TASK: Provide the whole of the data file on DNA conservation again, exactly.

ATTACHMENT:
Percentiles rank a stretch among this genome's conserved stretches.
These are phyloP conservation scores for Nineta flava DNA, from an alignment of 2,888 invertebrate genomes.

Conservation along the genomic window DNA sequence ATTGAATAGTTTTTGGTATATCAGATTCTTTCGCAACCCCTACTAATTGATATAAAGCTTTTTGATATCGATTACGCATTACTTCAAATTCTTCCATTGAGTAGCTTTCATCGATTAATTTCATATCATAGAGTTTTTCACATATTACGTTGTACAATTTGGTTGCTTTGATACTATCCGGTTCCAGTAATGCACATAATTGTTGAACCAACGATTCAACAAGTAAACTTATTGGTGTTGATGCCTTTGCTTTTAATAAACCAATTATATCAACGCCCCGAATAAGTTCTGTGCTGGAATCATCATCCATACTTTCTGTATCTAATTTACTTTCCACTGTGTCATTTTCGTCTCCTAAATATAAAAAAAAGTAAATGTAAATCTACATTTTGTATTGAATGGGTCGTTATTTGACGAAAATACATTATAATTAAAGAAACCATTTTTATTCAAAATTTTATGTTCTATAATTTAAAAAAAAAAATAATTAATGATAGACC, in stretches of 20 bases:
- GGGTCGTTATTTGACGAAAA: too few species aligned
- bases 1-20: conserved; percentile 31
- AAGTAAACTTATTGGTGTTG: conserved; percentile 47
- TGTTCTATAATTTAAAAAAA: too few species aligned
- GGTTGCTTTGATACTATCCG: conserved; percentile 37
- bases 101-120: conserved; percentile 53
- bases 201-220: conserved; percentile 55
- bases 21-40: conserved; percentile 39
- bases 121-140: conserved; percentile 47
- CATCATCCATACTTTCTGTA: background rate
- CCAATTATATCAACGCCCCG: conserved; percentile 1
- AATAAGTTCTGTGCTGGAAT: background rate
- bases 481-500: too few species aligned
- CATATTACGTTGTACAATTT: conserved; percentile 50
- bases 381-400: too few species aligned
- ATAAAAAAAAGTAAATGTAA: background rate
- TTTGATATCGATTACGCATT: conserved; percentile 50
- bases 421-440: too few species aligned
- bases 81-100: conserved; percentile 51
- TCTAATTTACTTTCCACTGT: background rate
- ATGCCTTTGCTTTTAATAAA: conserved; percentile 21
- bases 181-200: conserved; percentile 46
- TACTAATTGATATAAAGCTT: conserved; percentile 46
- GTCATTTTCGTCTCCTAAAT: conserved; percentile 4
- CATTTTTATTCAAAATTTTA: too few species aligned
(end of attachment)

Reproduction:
Percentiles rank a stretch among this genome's conserved stretches.
These are phyloP conservation scores for Nineta flava DNA, from an alignment of 2,888 invertebrate genomes.

Conservation along the genomic window DNA sequence ATTGAATAGTTTTTGGTATATCAGATTCTTTCGCAACCCCTACTAATTGATATAAAGCTTTTTGATATCGATTACGCATTACTTCAAATTCTTCCATTGAGTAGCTTTCATCGATTAATTTCATATCATAGAGTTTTTCACATATTACGTTGTACAATTTGGTTGCTTTGATACTATCCGGTTCCAGTAATGCACATAATTGTTGAACCAACGATTCAACAAGTAAACTTATTGGTGTTGATGCCTTTGCTTTTAATAAACCAATTATATCAACGCCCCGAATAAGTTCTGTGCTGGAATCATCATCCATACTTTCTGTATCTAATTTACTTTCCACTGTGTCATTTTCGTCTCCTAAATATAAAAAAAAGTAAATGTAAATCTACATTTTGTATTGAATGGGTCGTTATTTGACGAAAATACATTATAATTAAAGAAACCATTTTTATTCAAAATTTTATGTTCTATAATTTAAAAAAAAAAATAATTAATGATAGACC, in stretches of 20 bases:
- GGGTCGTTATTTGACGAAAA: too few species aligned
- bases 1-20: conserved; percentile 31
- AAGTAAACTTATTGGTGTTG: conserved; percentile 47
- TGTTCTATAATTTAAAAAAA: too few species aligned
- GGTTGCTTTGATACTATCCG: conserved; percentile 37
- bases 101-120: conserved; percentile 53
- bases 201-220: conserved; percentile 55
- bases 21-40: conserved; percentile 39
- bases 121-140: conserved; percentile 47
- CATCATCCATACTTTCTGTA: background rate
- CCAATTATATCAACGCCCCG: conserved; percentile 1
- AATAAGTTCTGTGCTGGAAT: background rate
- bases 481-500: too few species aligned
- CATATTACGTTGTACAATTT: conserved; percentile 50
- bases 381-400: too few species aligned
- ATAAAAAAAAGTAAATGTAA: background rate
- TTTGATATCGATTACGCATT: conserved; percentile 50
- bases 421-440: too few species aligned
- bases 81-100: conserved; percentile 51
- TCTAATTTACTTTCCACTGT: background rate
- ATGCCTTTGCTTTTAATAAA: conserved; percentile 21
- bases 181-200: conserved; percentile 46
- TACTAATTGATATAAAGCTT: conserved; percentile 46
- GTCATTTTCGTCTCCTAAAT: conserved; percentile 4
- CATTTTTATTCAAAATTTTA: too few species aligned